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Is using government force to take from one to give to another the moral high ground?

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posted on Dec, 27 2017 @ 12:35 AM
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a reply to: Kettu

Don't know; don't care. I'm concerned about America. I try not to stick my nose into other countries' affairs.

TheRedneck




posted on Dec, 27 2017 @ 12:43 AM
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a reply to: TheRedneck

Everything you said was absolute garbage that was completely irrelevant to my point.


This especially...

And yes, it is MY MONEY.


No.
You are afforded the guarantee of compensation for services rendered, only with the safety net of government to protect that guarantee.

& in the case of self employment, again remove the government safety net from the situation and that is when the hyenas will circle.


Without those guarantees, it definitely isn’t “your money”...


I suppose you have your firearms...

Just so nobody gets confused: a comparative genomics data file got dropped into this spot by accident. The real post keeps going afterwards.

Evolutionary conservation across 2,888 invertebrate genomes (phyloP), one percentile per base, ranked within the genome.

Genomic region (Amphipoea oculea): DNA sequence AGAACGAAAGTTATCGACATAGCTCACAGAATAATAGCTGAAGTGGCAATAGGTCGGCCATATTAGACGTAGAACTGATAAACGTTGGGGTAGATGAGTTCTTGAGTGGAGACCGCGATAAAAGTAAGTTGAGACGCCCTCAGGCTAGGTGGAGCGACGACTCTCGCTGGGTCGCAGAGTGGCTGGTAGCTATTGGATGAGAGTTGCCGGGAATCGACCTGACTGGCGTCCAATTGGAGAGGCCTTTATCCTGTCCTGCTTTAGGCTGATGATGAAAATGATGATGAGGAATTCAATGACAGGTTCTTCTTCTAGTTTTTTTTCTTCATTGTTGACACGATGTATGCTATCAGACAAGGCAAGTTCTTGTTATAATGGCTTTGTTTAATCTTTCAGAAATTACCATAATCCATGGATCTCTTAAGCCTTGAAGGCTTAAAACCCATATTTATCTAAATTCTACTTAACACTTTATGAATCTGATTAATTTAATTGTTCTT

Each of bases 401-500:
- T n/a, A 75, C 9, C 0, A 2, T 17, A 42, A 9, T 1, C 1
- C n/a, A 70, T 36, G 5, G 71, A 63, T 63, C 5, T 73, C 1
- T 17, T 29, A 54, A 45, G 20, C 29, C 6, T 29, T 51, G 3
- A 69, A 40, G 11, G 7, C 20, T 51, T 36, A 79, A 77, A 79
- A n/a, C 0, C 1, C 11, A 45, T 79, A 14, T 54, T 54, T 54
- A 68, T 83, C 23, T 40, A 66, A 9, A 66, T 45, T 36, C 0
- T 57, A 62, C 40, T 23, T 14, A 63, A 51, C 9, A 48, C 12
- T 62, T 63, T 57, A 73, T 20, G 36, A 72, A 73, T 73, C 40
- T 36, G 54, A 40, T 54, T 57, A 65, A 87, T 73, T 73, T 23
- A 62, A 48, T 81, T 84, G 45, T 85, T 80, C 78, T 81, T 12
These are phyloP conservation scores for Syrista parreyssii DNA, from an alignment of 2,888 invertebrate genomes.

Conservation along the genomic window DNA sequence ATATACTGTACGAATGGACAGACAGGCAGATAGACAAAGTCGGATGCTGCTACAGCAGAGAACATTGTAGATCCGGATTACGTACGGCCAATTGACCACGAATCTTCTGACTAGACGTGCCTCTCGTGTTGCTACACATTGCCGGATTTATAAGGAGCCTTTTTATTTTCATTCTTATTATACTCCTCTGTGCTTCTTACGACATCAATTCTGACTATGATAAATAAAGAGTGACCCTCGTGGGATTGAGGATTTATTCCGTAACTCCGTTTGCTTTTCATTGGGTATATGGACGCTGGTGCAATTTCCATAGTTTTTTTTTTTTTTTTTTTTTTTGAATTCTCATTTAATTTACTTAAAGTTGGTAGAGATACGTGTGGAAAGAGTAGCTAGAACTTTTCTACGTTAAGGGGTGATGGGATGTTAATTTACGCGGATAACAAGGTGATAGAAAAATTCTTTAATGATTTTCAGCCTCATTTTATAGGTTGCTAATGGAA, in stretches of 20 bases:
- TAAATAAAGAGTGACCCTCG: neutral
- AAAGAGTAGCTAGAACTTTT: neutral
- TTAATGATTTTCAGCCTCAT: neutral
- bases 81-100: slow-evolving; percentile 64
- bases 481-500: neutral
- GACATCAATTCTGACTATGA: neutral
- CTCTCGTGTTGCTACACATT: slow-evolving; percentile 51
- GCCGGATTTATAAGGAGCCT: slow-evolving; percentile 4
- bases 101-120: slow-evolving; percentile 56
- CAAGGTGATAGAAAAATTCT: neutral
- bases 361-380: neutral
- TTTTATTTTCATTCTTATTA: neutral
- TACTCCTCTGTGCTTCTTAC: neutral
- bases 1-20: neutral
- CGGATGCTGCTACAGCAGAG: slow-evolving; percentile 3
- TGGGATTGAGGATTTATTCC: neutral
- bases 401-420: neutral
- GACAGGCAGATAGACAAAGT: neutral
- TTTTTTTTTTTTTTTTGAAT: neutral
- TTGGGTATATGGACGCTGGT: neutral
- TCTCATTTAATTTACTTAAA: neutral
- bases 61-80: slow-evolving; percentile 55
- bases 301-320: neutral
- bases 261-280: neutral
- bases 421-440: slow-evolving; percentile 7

But you’d have to keep a 100% success rate for that to be beneficial.


Were there warlords taking over American villages during that 140 years?


Actually it’s very statistically possible that they did in many areas of the country.

But I was referring to the presence of warlords in the absence of government...
You’re asking a question based on a society that had a government...
So it’s literally a strawman.
edit on 27-12-2017 by Hazardous1408 because: (no reason given)



posted on Dec, 27 2017 @ 12:43 AM
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a reply to: TheRedneck

Ok, but necessary, why?

I mean necessary could mean that even those that are getting the short end of the stick are getting a better deal than they would get otherwise.



posted on Dec, 27 2017 @ 12:43 AM
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a reply to: Hazardous1408

Exactly. Without this "the gubmint" none of these people would even have money to be taxed.